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Profit Sharing and the Quality of Relations with the Boss

Profit sharing generates conflicting changes in the relationship between supervisors and workers. It may increase cooperation and helping effort. At the same time it can increase direct monitoring and pressure by the supervisor, and mutual monitoring and peer pressure from other workers that is transmitted through the supervisor. Using data on satisfaction with the boss, we initially show that workers under profit sharing tend to have lower satisfaction with their supervisor. Additional estimates show this is largely generated by groups of workers who would be least likely to respond to increased supervisory pressure with increase effort: women, those with dependents and those with health limitations. Despite this finding, profit sharing seems to have little or no influence on overall job satisfaction as the reduction in satisfaction with the boss is offset with increased satisfaction with earnings, a finding consistent with profit sharing enhancing productivity and earnings.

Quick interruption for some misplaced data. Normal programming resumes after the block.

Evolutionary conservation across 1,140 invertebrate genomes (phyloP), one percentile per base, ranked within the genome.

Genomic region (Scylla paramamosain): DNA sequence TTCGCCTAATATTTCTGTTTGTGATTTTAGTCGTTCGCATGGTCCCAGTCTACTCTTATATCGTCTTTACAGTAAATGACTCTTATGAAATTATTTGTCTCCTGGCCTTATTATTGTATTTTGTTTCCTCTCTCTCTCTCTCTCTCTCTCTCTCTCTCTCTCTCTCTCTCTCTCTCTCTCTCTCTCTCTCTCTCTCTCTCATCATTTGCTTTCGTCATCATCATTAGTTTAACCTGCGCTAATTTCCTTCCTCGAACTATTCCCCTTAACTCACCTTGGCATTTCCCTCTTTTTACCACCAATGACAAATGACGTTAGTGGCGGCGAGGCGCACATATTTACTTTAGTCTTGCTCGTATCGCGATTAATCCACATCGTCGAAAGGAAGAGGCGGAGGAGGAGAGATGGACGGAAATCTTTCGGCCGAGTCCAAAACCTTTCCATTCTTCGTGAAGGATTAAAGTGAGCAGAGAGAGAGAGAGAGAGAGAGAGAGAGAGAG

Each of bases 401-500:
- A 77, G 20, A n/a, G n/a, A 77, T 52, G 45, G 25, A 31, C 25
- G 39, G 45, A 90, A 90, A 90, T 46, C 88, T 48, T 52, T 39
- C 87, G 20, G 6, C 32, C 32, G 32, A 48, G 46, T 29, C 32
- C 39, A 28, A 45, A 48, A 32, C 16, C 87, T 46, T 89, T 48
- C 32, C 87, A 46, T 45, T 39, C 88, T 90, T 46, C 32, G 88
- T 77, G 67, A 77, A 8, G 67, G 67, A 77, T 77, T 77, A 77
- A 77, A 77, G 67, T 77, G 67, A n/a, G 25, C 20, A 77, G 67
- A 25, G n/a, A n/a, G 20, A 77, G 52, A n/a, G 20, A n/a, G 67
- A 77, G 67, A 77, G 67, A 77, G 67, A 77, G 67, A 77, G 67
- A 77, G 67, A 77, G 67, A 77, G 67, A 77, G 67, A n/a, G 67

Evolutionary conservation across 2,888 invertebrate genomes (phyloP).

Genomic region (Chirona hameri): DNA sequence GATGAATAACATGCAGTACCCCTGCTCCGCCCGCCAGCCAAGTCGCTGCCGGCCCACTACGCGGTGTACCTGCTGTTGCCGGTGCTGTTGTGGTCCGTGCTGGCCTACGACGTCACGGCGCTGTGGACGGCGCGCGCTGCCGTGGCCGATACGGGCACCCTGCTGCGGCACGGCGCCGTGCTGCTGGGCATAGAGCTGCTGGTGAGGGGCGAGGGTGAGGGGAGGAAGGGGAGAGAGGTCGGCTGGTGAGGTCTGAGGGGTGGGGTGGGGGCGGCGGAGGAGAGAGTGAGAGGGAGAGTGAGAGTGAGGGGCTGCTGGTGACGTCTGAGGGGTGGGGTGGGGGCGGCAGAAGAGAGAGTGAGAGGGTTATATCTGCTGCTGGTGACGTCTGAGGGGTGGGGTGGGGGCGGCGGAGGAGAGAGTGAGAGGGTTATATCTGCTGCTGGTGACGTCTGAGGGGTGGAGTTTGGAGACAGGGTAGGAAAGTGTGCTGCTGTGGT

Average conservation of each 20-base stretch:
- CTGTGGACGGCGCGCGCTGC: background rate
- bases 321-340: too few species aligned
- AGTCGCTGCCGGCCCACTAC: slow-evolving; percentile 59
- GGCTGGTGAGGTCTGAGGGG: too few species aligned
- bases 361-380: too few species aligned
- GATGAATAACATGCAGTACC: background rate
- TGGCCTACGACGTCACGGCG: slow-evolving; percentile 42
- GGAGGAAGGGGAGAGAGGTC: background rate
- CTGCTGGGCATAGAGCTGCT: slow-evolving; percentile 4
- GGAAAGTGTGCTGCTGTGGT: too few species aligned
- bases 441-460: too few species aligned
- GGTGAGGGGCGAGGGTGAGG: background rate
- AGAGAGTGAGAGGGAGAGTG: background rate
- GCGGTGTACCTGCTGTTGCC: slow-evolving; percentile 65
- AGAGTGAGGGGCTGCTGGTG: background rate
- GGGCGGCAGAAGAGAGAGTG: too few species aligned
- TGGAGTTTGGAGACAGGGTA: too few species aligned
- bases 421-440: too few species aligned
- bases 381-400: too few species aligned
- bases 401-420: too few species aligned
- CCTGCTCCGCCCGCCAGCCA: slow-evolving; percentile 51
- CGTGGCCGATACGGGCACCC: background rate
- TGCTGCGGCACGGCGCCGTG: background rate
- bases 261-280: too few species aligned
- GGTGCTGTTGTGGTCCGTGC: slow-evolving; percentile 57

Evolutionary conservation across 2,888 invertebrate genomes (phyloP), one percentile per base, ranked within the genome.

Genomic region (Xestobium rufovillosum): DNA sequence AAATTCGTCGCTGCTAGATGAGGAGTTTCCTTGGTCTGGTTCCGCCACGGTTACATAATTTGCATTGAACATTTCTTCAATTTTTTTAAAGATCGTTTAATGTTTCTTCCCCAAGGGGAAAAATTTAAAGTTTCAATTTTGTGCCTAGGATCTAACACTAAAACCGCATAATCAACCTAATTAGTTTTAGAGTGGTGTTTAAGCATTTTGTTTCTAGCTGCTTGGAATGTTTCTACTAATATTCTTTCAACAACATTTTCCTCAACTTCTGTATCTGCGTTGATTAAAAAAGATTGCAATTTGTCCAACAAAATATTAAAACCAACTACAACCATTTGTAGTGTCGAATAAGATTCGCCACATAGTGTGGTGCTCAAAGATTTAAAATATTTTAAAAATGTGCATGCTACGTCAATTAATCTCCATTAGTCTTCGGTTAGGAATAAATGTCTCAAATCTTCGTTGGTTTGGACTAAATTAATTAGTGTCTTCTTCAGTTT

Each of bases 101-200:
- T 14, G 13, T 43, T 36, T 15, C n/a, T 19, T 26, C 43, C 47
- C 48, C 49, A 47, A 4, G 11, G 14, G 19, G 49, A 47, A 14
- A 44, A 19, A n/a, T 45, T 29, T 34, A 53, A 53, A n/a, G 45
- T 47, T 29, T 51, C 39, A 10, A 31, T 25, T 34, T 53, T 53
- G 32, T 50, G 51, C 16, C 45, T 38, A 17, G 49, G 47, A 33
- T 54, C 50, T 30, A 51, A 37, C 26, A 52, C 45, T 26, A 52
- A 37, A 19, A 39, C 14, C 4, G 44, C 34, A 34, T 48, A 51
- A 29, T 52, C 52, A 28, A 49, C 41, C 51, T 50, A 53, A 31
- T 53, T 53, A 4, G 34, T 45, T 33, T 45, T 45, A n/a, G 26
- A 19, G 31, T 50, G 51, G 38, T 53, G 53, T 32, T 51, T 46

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Paper provided by Lancaster University Management School, Economics Department in its series Working Papers with number 596078.

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Date of creation: 2008
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Handle: RePEc:lan:wpaper:596078
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